INTRODUCTION TO THE GRADUATE STUDY OF HISTORY
Professors Hyams and Strauss
and not the paper handout is
authoritative version of this
Please check here regularly.
Prof. Hyams MG 307 (5-2076, 257-3168) Wed 11 – 12 noon; Thurs 1:30 -2:30 pm
Prof. Strauss MG 324 (5-6743) Tues 1-3 pm, Thurs 10:30-11:30 am
Berman, Law and Revolution: The Formation of the Western Legal Tradition (1983)
Carretta, Equiano the African: Biography of a Self-Made Man (2005)
Cohen, History in Three Keys The Boxers as Event, Experience, and Myth (new edn., 1998)
Harris, Rethinking the Mediterranean (2005), 1-42
Horden and Purcell, The Corrupting Sea: A Study of Mediterranean History (2000), 1-5, 7, 9-49, 123-152, 172-173, 175-190, 224-230.
Hyams, Rancor and
Reconciliation in Medieval
Parker, The Military Revolution: Military Innovation and the Rise of the West, 1500-1800 (2nd edn., 1998)
Rodgers, Atlantic Crossings. Social Politics in a Progressive Age (1998).
Shapin, A Social History of Truth:
Civility and Science in Seventeenth-Century
Smith, The Gender of History: Men, Women, and Historical Practice (1998)
The “Abraham Debate”
In addition, other short readings are required, as detailed in the schedule of weekly assignments. All the above are available on reserve in Olin 301; please treat them as if use was limited to 2 hours, as it would be if on undergraduate reserve in Uris.
We also have other means
to make materials available via: Web
Reserve in Olin 301] = 
Electronically through the Online Catalog = [E]
course is designed to offer incoming graduate students the opportunity
observe how historians use sources, define problems, structure
organize arguments, write up their results, and disagree with
will be using books and other materials illustrative of various
problems across fields and specializations. The general idea is to help
to select the kinds of approach and technical equipment that best suit
research areas and temperament. You will also certainly observe how
(and all other scholars) copy and borrow from each other, sometimes
profit, sometimes with less. (This paragraph is
adapted from one crafted
by Professors Norton and
Each student will be expected to have read the materials carefully by the class and to participate thoughtfully in the discussions as well as carrying out the following assignments.
1. Short “report” (max. 250 words or 1 side of TS) on readings for Weeks II-X, perhaps consisting only of pertinent questions you want to discuss in class. This will not be graded beyond an S/U basis. To be submitted by class-time, so that one of us can continue the dialogue later.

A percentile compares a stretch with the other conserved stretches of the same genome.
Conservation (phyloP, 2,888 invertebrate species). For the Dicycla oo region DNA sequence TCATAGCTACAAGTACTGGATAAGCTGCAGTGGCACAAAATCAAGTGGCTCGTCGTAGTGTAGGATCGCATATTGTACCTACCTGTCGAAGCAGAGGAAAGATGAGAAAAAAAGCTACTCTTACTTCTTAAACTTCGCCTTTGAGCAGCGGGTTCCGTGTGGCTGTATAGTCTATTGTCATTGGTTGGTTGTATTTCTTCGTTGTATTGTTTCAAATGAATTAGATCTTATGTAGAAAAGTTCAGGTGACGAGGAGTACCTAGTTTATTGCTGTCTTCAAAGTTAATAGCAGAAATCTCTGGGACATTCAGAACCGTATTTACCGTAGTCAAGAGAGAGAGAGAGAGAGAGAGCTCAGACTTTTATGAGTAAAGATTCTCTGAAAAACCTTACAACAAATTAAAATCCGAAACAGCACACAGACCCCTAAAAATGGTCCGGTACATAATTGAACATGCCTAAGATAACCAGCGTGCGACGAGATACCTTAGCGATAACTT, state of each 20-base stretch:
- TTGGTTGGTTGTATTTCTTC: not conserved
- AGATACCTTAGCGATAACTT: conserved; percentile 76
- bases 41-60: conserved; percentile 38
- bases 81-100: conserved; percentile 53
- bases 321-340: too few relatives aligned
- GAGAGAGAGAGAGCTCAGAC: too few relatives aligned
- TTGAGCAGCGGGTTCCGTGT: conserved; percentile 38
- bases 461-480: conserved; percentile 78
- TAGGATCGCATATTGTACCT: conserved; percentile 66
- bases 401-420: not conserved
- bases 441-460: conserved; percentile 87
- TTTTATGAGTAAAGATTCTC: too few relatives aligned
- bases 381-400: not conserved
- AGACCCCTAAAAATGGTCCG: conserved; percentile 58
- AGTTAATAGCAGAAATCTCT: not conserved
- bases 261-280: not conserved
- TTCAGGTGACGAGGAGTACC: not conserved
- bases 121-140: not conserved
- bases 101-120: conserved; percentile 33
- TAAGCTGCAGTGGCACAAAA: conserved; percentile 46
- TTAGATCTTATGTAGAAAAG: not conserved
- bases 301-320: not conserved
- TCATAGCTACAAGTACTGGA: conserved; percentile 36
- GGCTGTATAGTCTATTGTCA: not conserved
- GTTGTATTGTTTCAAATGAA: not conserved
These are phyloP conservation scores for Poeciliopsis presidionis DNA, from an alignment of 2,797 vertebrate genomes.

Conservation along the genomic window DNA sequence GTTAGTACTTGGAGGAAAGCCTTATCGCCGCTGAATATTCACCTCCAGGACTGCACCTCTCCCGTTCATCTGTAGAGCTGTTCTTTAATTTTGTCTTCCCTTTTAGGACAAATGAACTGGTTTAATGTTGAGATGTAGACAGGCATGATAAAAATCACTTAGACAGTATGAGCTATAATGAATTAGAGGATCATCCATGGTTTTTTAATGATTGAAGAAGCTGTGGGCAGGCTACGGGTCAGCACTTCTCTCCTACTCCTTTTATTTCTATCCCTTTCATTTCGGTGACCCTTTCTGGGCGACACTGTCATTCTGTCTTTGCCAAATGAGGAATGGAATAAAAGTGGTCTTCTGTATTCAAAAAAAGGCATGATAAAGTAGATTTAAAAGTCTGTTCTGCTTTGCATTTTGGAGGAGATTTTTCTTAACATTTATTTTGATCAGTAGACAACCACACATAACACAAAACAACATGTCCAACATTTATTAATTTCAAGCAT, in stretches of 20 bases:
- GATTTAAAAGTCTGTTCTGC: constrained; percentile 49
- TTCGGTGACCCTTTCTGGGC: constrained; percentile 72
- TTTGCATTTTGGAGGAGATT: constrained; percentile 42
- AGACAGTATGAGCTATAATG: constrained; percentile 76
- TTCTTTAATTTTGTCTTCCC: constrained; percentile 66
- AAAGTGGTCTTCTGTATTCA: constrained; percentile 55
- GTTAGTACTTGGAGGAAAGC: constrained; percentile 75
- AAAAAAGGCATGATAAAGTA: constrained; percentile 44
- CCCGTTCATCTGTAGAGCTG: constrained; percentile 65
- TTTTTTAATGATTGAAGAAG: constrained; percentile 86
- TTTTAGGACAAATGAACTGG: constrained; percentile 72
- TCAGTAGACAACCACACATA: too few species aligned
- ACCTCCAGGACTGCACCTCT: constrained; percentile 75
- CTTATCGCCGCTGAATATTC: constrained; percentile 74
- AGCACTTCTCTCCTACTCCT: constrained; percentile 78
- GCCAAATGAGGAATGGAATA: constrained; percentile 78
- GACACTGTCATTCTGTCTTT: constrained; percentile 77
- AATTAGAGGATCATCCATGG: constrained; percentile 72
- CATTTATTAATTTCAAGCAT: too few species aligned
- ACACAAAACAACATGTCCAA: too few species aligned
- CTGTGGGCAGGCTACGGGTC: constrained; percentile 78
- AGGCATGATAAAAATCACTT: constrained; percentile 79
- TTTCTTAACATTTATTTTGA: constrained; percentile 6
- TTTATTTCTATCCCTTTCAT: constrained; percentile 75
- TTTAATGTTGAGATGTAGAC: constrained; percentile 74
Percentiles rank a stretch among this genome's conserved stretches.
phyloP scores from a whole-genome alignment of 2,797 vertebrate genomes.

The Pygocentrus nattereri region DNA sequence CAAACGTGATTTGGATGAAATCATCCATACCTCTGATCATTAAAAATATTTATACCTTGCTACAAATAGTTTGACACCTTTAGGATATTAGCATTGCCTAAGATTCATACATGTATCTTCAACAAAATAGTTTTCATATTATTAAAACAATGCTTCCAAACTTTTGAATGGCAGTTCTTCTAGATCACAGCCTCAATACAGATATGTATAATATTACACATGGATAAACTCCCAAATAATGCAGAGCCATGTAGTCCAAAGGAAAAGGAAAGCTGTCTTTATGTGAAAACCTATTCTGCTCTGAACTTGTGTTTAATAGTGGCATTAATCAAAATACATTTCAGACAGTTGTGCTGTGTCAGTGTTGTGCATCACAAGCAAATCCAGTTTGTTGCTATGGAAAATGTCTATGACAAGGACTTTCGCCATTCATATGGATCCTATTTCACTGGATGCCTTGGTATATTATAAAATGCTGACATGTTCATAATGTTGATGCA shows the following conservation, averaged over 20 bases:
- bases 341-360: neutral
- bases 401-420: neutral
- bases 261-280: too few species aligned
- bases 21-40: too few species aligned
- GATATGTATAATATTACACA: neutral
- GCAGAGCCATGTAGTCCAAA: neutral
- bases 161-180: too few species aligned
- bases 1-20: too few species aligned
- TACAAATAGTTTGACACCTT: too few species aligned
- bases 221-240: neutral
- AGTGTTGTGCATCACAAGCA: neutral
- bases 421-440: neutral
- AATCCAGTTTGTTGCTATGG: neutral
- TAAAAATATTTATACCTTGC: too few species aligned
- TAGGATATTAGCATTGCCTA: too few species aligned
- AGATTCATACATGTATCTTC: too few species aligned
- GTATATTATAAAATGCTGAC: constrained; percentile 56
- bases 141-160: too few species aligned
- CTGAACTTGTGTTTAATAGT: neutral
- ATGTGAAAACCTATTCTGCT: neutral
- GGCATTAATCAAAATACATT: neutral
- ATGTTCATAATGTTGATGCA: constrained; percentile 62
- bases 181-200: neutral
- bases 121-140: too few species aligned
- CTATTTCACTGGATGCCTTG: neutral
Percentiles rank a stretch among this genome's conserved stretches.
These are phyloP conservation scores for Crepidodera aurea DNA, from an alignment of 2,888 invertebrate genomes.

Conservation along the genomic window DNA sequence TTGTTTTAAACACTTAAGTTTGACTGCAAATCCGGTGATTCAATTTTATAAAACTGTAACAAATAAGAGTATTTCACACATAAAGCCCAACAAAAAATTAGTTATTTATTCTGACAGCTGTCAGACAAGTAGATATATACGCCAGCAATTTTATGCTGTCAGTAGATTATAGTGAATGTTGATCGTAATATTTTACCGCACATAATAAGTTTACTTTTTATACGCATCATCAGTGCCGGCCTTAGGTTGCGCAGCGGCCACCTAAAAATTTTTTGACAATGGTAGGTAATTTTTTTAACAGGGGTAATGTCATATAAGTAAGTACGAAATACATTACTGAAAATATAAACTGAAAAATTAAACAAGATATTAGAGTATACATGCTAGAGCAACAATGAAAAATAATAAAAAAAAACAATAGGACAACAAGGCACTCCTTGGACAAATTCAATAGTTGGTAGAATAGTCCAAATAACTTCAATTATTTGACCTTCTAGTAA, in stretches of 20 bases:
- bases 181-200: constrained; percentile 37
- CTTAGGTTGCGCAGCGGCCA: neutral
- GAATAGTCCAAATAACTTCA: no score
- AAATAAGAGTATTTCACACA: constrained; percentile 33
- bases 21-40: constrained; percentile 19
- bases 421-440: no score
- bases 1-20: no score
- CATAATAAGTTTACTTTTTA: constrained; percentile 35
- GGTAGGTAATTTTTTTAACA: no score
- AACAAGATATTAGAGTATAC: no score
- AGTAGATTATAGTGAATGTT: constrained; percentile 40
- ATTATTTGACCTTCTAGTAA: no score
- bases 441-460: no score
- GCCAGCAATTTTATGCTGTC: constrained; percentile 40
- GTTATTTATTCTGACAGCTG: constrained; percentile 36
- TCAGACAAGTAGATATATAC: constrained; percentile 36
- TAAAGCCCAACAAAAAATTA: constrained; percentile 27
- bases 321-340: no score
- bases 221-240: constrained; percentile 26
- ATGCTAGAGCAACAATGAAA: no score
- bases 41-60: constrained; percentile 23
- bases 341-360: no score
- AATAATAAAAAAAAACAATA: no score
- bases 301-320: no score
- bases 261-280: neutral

3. Introduce session one week with a short talk (a maximum of 10 mins.) on the main reading (book). You can focus on your perceptions of its contribution and/or any of the following: how the book was reviewed, how it has been used since (use the Web of Science: Arts and Humanities Citation Index, best approached through the Library Gateway), the accuracy of its foot-noting. The discussion leader can then conduct the first hour of the class the way he or she wants it.
4. Substantial essay (c. 20-25 pp.) on a topic of historiography or research methods of your choice (to be cleared with one of us) due in 2 copies (hard copy to Strauss, electronic to Hyams) at our last session in Week XIV.
I. Sept 3 Introduction(s)
The “Abraham Case”
may be interested to read a recent paper of a Cornell colleague on
comparable academic controversies in neighboring "disciplines".
Cf. Sidney Tarrow, "Polarization and Convergence in Academic Controversies", Theory and Society (2008 online first) [E]
Idem, “Olauda Equiano or Gustavus Vassa: New Light on an 18th-Century Question of Identity”, Slavery & Abolition 20 (1999), 96-105
IV. Sept. 24 Cohen, History in Three Keys
“Inside Rumor”, American
Psychologist 46 (1991), 484-96 [E]
CREDIT AND BLAME By Charles Tilly reviewed NYT 8-15-08.
“Black Swan thesis”: http://www.fooledbyrandomness.com/ & http://en.wikipedia.org/wiki/Nassim_Taleb.
VI. Oct 8 Class ends 4 pm for Yom Kippur
Smith, The Gender of History
"Gender and Historical Understanding," in Lloyd Kramer, et al., eds. Learning
Judith Bennett, History Matters : Patriarchy and the Challenge of Feminism (2006) HQ1121 .B424 2006
and Purcell, The Corrupting Sea,
1-5, 7, 9-49, 123-152, 172-173, 175-190, 224-230;
Harris, Rethinking the Mediterranean, 1-42;
Shaw, "Challenging Braudel: A New Vision of the Mediterranean,"
Journal of Roman Archaeology 14 (2001): 419-453;
F. Braudel, Memory and the Mediterranean (New York 2001) ix-xx, 3-16
Shapin, A Social
History of Truth
1968X. Nov 5 Parker, The Military Revolution
Downing, The Military Revolution
Political Change: Origins of Democracy and Autocracy in Early Modern
XI. Nov 12 Peter Hirtle (Library) on Copyright Questions
Cohen and Roy Rosensweig, Digital History at http://chnm.gmu.edu/digitalhistory/copyright/index.php
, the chapter on "Owning the Past?"
Roy Rosenzweig, "Can History Be Open Source? Wikipedia and the Future of the Past" Journal of American History (2006).
Dr. Hirtle expects to
use as his
Crews, Copyright law and the doctoral dissertation
: guidelines to your legal rights & responsibilities (
XII. Nov 19 Berman, Law and Revolution
Helmholz, “The Character
of the Western Legal Tradition: Assessing Harold Berman’s Contribution
Western Legal History”, and perhaps
J. Witte, “A New Concordance of Discordant Canons: Harold J. Berman on Law and Religion”, both from The integrative jurisprudence of Harold J. Berman, ed. Howard O. Hunter (Boulder CO, 1996)
XIII. Dec 3 Final Discussion
Dec 7-10 STUDY PERIOD
Dec 10-19 EXAM PERIOD
E&OE, PRH/BSS, 8-08